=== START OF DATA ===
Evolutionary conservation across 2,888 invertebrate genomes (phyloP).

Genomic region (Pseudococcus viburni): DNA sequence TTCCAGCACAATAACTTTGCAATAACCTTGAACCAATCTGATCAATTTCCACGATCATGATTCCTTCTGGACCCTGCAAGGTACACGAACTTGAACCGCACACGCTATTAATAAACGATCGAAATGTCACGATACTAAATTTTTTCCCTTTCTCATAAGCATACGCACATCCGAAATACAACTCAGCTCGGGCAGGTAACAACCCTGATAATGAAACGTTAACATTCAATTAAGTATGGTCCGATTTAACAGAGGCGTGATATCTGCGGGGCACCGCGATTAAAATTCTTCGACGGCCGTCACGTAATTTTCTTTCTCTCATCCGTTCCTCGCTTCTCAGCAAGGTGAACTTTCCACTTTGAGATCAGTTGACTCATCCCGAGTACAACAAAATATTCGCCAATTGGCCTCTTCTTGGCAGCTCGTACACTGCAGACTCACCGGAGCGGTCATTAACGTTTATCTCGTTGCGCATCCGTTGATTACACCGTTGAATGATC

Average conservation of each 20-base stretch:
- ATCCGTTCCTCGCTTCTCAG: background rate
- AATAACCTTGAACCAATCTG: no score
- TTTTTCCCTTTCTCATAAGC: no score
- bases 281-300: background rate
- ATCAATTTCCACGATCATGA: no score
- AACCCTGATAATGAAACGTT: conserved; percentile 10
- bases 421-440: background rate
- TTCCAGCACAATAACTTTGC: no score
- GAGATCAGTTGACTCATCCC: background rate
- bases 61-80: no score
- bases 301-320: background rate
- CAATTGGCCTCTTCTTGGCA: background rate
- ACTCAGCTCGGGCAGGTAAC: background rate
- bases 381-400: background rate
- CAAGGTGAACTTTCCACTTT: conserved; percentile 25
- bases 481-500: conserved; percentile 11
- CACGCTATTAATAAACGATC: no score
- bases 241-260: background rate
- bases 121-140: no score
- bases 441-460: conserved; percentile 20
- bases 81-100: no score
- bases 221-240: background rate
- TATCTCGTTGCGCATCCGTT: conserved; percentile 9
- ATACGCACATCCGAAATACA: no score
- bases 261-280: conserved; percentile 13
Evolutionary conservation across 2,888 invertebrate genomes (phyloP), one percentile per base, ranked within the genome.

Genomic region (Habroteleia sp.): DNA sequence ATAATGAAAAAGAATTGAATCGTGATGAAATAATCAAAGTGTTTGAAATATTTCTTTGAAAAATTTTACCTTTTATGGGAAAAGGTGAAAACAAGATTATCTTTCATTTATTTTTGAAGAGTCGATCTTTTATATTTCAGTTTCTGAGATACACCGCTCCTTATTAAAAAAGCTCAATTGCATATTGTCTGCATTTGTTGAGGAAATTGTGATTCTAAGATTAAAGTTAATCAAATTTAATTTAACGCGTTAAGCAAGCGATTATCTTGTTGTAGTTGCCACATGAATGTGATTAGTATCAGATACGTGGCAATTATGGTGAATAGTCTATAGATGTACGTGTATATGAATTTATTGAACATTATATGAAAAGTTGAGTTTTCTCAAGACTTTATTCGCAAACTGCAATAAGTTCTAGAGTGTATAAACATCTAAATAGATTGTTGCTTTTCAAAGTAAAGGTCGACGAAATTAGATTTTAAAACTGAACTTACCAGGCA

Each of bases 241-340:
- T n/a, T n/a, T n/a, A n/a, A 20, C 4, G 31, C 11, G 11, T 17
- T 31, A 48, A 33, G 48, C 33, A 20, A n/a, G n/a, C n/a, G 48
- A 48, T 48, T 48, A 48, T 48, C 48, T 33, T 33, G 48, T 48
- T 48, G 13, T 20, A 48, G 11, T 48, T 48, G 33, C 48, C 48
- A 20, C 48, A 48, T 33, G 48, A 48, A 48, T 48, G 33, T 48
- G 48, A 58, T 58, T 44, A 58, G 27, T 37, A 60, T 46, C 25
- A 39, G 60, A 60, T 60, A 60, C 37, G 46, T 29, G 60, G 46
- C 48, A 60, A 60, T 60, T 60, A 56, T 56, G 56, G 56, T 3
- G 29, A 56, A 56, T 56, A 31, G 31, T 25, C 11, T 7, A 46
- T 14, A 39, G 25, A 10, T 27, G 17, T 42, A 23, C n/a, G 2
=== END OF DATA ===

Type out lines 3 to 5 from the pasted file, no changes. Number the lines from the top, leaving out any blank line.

Average conservation of each 20-base stretch:
- ATCCGTTCCTCGCTTCTCAG: background rate
- AATAACCTTGAACCAATCTG: no score